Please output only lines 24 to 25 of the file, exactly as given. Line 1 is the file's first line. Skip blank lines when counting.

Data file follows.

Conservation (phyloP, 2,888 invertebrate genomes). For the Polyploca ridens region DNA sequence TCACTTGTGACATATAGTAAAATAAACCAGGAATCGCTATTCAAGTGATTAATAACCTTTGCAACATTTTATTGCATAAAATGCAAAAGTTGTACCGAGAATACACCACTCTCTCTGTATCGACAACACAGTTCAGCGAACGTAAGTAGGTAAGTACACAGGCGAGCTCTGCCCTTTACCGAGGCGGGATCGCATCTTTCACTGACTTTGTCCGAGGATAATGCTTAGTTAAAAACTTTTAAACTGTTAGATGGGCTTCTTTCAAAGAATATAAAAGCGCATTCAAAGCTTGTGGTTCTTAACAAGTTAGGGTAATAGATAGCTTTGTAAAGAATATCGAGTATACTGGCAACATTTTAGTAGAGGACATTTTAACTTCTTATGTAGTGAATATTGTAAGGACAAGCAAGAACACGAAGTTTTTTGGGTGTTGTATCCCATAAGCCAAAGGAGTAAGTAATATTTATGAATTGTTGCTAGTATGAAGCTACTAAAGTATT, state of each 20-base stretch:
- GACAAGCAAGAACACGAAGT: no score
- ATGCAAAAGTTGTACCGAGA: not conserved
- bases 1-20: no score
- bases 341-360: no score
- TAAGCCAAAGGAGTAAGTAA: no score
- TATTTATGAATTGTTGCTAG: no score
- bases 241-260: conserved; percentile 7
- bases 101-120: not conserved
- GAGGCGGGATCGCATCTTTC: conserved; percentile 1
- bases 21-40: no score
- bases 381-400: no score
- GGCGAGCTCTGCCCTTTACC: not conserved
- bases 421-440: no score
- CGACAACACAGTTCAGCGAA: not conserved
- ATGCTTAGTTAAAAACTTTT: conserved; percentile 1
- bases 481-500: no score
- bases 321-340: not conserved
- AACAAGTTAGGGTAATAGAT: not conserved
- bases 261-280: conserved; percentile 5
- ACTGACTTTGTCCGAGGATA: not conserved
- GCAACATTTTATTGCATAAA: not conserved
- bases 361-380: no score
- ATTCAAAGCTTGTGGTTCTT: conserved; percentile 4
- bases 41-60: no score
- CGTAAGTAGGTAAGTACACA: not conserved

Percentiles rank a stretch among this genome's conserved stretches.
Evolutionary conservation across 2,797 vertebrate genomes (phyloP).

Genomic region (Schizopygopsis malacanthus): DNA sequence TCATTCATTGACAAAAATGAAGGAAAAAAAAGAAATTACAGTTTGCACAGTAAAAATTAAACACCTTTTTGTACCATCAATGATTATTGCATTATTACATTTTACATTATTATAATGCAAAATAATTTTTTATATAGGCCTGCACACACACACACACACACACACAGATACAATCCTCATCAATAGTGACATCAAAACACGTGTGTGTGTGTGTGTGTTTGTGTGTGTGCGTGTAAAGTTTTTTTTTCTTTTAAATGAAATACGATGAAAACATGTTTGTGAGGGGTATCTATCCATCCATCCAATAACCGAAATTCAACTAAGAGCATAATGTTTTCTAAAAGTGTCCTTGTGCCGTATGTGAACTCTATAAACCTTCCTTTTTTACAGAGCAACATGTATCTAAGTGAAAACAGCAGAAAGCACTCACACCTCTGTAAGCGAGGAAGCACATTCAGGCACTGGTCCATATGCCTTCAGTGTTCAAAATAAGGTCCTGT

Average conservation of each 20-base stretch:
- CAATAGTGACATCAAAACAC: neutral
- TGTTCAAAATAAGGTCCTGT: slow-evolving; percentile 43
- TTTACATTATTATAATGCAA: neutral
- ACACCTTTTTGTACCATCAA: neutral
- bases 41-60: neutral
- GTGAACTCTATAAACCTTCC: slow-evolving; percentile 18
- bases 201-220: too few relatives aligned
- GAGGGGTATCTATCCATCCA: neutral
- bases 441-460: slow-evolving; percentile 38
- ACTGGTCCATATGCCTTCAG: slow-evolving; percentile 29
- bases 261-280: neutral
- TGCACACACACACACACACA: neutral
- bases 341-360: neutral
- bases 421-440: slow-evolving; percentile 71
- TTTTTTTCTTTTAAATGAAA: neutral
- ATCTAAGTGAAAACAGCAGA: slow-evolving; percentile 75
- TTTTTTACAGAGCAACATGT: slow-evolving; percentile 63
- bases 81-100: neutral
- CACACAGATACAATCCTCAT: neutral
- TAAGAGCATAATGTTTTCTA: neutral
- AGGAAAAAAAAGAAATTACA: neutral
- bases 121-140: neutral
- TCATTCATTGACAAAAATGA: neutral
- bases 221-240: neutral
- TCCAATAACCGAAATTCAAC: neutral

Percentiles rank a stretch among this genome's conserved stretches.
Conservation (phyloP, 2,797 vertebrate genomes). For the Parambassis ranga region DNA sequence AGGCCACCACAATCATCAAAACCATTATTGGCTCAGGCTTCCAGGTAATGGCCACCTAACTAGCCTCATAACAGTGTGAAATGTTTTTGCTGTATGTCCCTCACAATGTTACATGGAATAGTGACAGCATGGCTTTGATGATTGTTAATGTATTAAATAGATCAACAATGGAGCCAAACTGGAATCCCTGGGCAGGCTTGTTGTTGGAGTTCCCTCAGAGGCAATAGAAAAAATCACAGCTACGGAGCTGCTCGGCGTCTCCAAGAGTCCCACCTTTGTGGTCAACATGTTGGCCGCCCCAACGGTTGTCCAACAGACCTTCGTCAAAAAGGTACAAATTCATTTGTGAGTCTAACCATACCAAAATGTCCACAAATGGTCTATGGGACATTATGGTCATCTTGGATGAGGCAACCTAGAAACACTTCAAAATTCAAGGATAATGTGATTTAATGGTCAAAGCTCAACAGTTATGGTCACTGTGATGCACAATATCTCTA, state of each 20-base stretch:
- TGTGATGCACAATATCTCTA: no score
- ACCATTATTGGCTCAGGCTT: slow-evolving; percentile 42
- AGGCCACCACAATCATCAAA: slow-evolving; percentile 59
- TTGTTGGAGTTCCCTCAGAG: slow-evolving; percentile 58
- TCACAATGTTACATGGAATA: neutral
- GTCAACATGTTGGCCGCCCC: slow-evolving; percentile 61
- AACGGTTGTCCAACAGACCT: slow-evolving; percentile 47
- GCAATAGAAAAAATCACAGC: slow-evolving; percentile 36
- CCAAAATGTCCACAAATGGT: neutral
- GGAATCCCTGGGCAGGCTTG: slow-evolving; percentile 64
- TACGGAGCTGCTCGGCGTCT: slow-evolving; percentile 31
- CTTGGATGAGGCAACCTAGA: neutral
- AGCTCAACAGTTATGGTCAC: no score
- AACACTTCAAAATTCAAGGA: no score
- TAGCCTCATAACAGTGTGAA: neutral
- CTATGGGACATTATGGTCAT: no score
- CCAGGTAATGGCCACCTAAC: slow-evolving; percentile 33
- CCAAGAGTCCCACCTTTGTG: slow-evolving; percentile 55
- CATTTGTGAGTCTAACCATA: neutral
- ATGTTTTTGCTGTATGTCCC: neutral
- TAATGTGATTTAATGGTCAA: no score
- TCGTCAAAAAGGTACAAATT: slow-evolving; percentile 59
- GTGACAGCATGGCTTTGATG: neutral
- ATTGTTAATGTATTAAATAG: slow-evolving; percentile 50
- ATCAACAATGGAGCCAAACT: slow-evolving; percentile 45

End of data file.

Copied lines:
- ATTCAAAGCTTGTGGTTCTT: conserved; percentile 4
- bases 41-60: no score